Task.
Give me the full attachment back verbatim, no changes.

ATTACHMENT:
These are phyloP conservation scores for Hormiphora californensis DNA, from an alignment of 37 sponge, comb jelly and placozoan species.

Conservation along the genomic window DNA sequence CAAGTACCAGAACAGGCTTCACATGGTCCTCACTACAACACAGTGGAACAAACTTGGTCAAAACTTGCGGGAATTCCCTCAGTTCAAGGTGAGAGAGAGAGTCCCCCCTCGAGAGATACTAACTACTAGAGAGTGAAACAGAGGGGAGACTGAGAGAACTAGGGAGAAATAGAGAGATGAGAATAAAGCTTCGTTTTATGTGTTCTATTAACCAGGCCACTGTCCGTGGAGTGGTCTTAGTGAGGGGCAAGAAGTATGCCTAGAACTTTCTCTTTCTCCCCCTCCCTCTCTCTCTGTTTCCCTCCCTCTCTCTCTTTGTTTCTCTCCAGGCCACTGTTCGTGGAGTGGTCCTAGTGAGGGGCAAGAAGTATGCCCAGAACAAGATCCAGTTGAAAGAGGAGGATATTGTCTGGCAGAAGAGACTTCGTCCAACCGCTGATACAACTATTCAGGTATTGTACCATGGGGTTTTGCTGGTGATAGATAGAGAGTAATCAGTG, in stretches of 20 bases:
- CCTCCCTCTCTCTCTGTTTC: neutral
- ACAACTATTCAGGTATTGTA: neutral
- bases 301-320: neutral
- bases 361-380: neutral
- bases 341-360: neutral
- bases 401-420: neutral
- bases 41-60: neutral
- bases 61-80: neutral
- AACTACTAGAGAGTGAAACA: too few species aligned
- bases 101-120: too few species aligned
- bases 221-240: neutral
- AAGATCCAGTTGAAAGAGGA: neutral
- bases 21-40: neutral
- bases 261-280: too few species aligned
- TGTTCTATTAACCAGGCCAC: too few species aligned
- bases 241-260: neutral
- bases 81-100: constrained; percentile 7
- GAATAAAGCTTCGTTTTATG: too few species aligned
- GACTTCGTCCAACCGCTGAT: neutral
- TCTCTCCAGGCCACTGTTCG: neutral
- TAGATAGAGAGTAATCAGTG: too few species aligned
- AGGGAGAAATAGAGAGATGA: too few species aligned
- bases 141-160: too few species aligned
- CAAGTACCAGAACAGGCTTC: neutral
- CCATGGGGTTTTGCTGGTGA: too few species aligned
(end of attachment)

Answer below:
These are phyloP conservation scores for Hormiphora californensis DNA, from an alignment of 37 sponge, comb jelly and placozoan species.

Conservation along the genomic window DNA sequence CAAGTACCAGAACAGGCTTCACATGGTCCTCACTACAACACAGTGGAACAAACTTGGTCAAAACTTGCGGGAATTCCCTCAGTTCAAGGTGAGAGAGAGAGTCCCCCCTCGAGAGATACTAACTACTAGAGAGTGAAACAGAGGGGAGACTGAGAGAACTAGGGAGAAATAGAGAGATGAGAATAAAGCTTCGTTTTATGTGTTCTATTAACCAGGCCACTGTCCGTGGAGTGGTCTTAGTGAGGGGCAAGAAGTATGCCTAGAACTTTCTCTTTCTCCCCCTCCCTCTCTCTCTGTTTCCCTCCCTCTCTCTCTTTGTTTCTCTCCAGGCCACTGTTCGTGGAGTGGTCCTAGTGAGGGGCAAGAAGTATGCCCAGAACAAGATCCAGTTGAAAGAGGAGGATATTGTCTGGCAGAAGAGACTTCGTCCAACCGCTGATACAACTATTCAGGTATTGTACCATGGGGTTTTGCTGGTGATAGATAGAGAGTAATCAGTG, in stretches of 20 bases:
- CCTCCCTCTCTCTCTGTTTC: neutral
- ACAACTATTCAGGTATTGTA: neutral
- bases 301-320: neutral
- bases 361-380: neutral
- bases 341-360: neutral
- bases 401-420: neutral
- bases 41-60: neutral
- bases 61-80: neutral
- AACTACTAGAGAGTGAAACA: too few species aligned
- bases 101-120: too few species aligned
- bases 221-240: neutral
- AAGATCCAGTTGAAAGAGGA: neutral
- bases 21-40: neutral
- bases 261-280: too few species aligned
- TGTTCTATTAACCAGGCCAC: too few species aligned
- bases 241-260: neutral
- bases 81-100: constrained; percentile 7
- GAATAAAGCTTCGTTTTATG: too few species aligned
- GACTTCGTCCAACCGCTGAT: neutral
- TCTCTCCAGGCCACTGTTCG: neutral
- TAGATAGAGAGTAATCAGTG: too few species aligned
- AGGGAGAAATAGAGAGATGA: too few species aligned
- bases 141-160: too few species aligned
- CAAGTACCAGAACAGGCTTC: neutral
- CCATGGGGTTTTGCTGGTGA: too few species aligned